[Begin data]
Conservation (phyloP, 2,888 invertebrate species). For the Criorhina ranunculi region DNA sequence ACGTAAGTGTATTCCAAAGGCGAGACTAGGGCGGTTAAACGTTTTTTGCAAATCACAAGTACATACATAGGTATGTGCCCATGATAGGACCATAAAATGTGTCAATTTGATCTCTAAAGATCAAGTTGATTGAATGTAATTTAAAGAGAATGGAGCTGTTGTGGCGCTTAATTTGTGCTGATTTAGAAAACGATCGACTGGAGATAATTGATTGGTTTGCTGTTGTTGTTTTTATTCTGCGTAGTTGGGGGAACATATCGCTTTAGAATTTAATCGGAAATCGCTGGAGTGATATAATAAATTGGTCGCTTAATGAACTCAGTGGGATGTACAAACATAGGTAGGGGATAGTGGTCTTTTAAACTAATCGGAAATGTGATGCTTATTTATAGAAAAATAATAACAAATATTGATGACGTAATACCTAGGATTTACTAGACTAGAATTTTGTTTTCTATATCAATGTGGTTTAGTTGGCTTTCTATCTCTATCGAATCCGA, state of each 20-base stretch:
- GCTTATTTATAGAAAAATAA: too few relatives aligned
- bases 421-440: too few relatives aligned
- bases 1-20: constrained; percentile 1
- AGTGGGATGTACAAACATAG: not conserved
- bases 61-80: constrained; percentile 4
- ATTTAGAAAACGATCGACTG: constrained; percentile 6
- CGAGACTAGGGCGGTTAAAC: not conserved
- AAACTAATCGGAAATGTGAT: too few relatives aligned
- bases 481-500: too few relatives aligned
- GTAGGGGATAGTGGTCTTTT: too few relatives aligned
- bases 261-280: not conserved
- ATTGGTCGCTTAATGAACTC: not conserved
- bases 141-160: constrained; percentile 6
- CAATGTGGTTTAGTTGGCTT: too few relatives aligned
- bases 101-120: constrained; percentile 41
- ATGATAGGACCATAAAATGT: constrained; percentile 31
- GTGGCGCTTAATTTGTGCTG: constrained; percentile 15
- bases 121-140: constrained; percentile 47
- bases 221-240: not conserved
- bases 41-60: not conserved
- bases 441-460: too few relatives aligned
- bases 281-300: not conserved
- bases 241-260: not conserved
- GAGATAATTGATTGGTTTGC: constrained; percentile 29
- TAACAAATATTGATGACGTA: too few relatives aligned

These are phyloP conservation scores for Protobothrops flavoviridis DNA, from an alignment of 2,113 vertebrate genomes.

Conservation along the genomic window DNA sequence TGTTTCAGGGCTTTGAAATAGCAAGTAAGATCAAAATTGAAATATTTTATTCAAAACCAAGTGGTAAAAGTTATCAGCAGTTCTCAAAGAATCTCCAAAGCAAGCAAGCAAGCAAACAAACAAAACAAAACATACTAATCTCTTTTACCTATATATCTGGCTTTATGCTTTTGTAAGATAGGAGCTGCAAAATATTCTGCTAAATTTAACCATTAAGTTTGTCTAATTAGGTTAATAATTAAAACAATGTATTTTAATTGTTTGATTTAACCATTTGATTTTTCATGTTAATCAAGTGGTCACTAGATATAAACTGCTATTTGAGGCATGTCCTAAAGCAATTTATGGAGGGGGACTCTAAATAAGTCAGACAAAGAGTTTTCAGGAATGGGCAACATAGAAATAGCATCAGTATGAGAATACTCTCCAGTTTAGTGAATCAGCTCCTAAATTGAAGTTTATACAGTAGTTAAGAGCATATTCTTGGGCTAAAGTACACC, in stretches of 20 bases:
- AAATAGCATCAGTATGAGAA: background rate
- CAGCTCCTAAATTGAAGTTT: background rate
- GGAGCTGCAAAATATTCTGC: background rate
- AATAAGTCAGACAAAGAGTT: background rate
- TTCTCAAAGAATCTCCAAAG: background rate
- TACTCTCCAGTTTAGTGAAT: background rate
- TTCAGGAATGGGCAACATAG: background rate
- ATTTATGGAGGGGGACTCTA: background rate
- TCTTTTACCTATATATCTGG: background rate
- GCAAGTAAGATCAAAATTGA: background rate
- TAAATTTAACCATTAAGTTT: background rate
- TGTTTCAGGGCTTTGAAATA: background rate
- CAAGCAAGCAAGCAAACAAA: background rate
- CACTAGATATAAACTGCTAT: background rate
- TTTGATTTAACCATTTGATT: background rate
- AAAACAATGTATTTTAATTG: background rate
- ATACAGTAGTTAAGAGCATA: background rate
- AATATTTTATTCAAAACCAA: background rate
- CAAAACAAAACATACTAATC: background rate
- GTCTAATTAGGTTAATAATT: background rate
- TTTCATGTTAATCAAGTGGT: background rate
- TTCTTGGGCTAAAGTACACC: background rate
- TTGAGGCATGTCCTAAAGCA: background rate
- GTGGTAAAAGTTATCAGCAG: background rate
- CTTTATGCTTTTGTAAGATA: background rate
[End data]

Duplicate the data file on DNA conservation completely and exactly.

Conservation (phyloP, 2,888 invertebrate species). For the Criorhina ranunculi region DNA sequence ACGTAAGTGTATTCCAAAGGCGAGACTAGGGCGGTTAAACGTTTTTTGCAAATCACAAGTACATACATAGGTATGTGCCCATGATAGGACCATAAAATGTGTCAATTTGATCTCTAAAGATCAAGTTGATTGAATGTAATTTAAAGAGAATGGAGCTGTTGTGGCGCTTAATTTGTGCTGATTTAGAAAACGATCGACTGGAGATAATTGATTGGTTTGCTGTTGTTGTTTTTATTCTGCGTAGTTGGGGGAACATATCGCTTTAGAATTTAATCGGAAATCGCTGGAGTGATATAATAAATTGGTCGCTTAATGAACTCAGTGGGATGTACAAACATAGGTAGGGGATAGTGGTCTTTTAAACTAATCGGAAATGTGATGCTTATTTATAGAAAAATAATAACAAATATTGATGACGTAATACCTAGGATTTACTAGACTAGAATTTTGTTTTCTATATCAATGTGGTTTAGTTGGCTTTCTATCTCTATCGAATCCGA, state of each 20-base stretch:
- GCTTATTTATAGAAAAATAA: too few relatives aligned
- bases 421-440: too few relatives aligned
- bases 1-20: constrained; percentile 1
- AGTGGGATGTACAAACATAG: not conserved
- bases 61-80: constrained; percentile 4
- ATTTAGAAAACGATCGACTG: constrained; percentile 6
- CGAGACTAGGGCGGTTAAAC: not conserved
- AAACTAATCGGAAATGTGAT: too few relatives aligned
- bases 481-500: too few relatives aligned
- GTAGGGGATAGTGGTCTTTT: too few relatives aligned
- bases 261-280: not conserved
- ATTGGTCGCTTAATGAACTC: not conserved
- bases 141-160: constrained; percentile 6
- CAATGTGGTTTAGTTGGCTT: too few relatives aligned
- bases 101-120: constrained; percentile 41
- ATGATAGGACCATAAAATGT: constrained; percentile 31
- GTGGCGCTTAATTTGTGCTG: constrained; percentile 15
- bases 121-140: constrained; percentile 47
- bases 221-240: not conserved
- bases 41-60: not conserved
- bases 441-460: too few relatives aligned
- bases 281-300: not conserved
- bases 241-260: not conserved
- GAGATAATTGATTGGTTTGC: constrained; percentile 29
- TAACAAATATTGATGACGTA: too few relatives aligned

These are phyloP conservation scores for Protobothrops flavoviridis DNA, from an alignment of 2,113 vertebrate genomes.

Conservation along the genomic window DNA sequence TGTTTCAGGGCTTTGAAATAGCAAGTAAGATCAAAATTGAAATATTTTATTCAAAACCAAGTGGTAAAAGTTATCAGCAGTTCTCAAAGAATCTCCAAAGCAAGCAAGCAAGCAAACAAACAAAACAAAACATACTAATCTCTTTTACCTATATATCTGGCTTTATGCTTTTGTAAGATAGGAGCTGCAAAATATTCTGCTAAATTTAACCATTAAGTTTGTCTAATTAGGTTAATAATTAAAACAATGTATTTTAATTGTTTGATTTAACCATTTGATTTTTCATGTTAATCAAGTGGTCACTAGATATAAACTGCTATTTGAGGCATGTCCTAAAGCAATTTATGGAGGGGGACTCTAAATAAGTCAGACAAAGAGTTTTCAGGAATGGGCAACATAGAAATAGCATCAGTATGAGAATACTCTCCAGTTTAGTGAATCAGCTCCTAAATTGAAGTTTATACAGTAGTTAAGAGCATATTCTTGGGCTAAAGTACACC, in stretches of 20 bases:
- AAATAGCATCAGTATGAGAA: background rate
- CAGCTCCTAAATTGAAGTTT: background rate
- GGAGCTGCAAAATATTCTGC: background rate
- AATAAGTCAGACAAAGAGTT: background rate
- TTCTCAAAGAATCTCCAAAG: background rate
- TACTCTCCAGTTTAGTGAAT: background rate
- TTCAGGAATGGGCAACATAG: background rate
- ATTTATGGAGGGGGACTCTA: background rate
- TCTTTTACCTATATATCTGG: background rate
- GCAAGTAAGATCAAAATTGA: background rate
- TAAATTTAACCATTAAGTTT: background rate
- TGTTTCAGGGCTTTGAAATA: background rate
- CAAGCAAGCAAGCAAACAAA: background rate
- CACTAGATATAAACTGCTAT: background rate
- TTTGATTTAACCATTTGATT: background rate
- AAAACAATGTATTTTAATTG: background rate
- ATACAGTAGTTAAGAGCATA: background rate
- AATATTTTATTCAAAACCAA: background rate
- CAAAACAAAACATACTAATC: background rate
- GTCTAATTAGGTTAATAATT: background rate
- TTTCATGTTAATCAAGTGGT: background rate
- TTCTTGGGCTAAAGTACACC: background rate
- TTGAGGCATGTCCTAAAGCA: background rate
- GTGGTAAAAGTTATCAGCAG: background rate
- CTTTATGCTTTTGTAAGATA: background rate